Bristow. We then went to Mr. Richards's a bookseller in Holborn; I ask'd him if he had any volumes of the Lords Journals offer'd to him for sale, he brought out those two very books from his back shop. (Produced in court) He delivered them to me, and put his name upon them, and said he had them of a young man.
Q. Was you present at a second examination of the prisoner?
Bristow. I was; it was the next day; there I told my Lord Mayor what I have related here, and Mr. Lintott was very desirous to come at the bottom of this thing, as we thought the prisoner had some accomplice to put him on to it. He was asked concerning it, and he owned there were two other persons concerned with him in taking 140 volumes, and I think he said one of the men was named Welch, he described them both, and my Lord granted a warrant for apprehending them.
Q. to Mr. Lintott. Have you examined these books that are brought into court?
Mr. Lintott. I have.
Q. How many volumes did you lose in the whole?
Lintott. There were 140 of them, exclusive of those two that came from Mr. Richards's; they are my property, and were taken out of my chambers.
Q. Did you ever see them in your rooms?
Lintott. Yes, I have; and have the key in my pocket now.
Q. to Calvert. Have you examined all these books?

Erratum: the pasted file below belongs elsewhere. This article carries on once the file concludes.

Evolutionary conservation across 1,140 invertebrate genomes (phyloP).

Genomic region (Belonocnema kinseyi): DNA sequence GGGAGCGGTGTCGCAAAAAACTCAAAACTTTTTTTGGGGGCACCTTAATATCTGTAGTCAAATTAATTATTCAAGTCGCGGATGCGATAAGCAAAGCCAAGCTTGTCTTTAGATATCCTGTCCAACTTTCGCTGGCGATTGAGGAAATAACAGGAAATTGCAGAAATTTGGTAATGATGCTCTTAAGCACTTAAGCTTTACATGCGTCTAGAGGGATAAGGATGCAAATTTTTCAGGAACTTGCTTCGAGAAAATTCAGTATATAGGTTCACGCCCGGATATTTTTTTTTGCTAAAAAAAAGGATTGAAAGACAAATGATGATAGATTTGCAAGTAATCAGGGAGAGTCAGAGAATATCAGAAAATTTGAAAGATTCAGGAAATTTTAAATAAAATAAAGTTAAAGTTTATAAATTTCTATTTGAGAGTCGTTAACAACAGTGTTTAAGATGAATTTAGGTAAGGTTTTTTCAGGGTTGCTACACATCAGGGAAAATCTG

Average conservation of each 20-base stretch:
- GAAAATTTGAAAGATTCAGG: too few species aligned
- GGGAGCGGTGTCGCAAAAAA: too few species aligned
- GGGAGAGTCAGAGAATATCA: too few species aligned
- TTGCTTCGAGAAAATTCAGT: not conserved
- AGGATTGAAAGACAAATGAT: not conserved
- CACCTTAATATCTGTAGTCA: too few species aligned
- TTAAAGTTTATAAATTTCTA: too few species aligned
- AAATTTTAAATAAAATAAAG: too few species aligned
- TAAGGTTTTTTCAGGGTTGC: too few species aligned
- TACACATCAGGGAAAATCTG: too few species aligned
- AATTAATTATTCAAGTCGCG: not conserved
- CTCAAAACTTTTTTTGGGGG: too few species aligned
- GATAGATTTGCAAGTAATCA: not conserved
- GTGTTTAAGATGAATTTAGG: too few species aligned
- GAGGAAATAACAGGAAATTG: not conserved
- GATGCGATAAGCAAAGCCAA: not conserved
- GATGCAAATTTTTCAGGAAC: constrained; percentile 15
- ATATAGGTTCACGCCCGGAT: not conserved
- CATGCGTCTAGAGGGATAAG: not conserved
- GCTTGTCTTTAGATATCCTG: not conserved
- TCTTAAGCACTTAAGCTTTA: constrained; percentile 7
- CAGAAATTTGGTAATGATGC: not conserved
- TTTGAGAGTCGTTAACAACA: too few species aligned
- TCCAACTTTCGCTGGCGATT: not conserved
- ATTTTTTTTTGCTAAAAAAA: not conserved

Calvert. I have.
Q. Upon your oath, who did you buy them of?
Calvert. Upon my oath I bought them of the prisoner at the bar, at several different times, to the number of 140 in all, and also bought some other papers.
Q. to Mr. Lintott. What is the value of them, don't value them as a curiosity, but tell us what you would have sold them for?
Lintott. The sett have been advertised some years ago for 500 l.
Q. Would you take an 100 l. for them now?
Lintott. No, my Lord, nor 200 l. neither.
Q. to Calvert. What did you give for them?
Calvert. I gave him at the rate of fourteen shillings a hundred weight, I paid him a great deal more than appears on that receipt at several times.
Q. What quantity of paper did you buy of the prisoner besides these books?
Calvert. Really I cannot tell, I sold 700 weight to one man.
William Potten . I bought waste paper of the prisoner at the bar three different times; in all there were 307 pounds weight. He said he asked no more, nor took no less than 14 s. a hundred. That I gave him; I gave him 42 s. in all.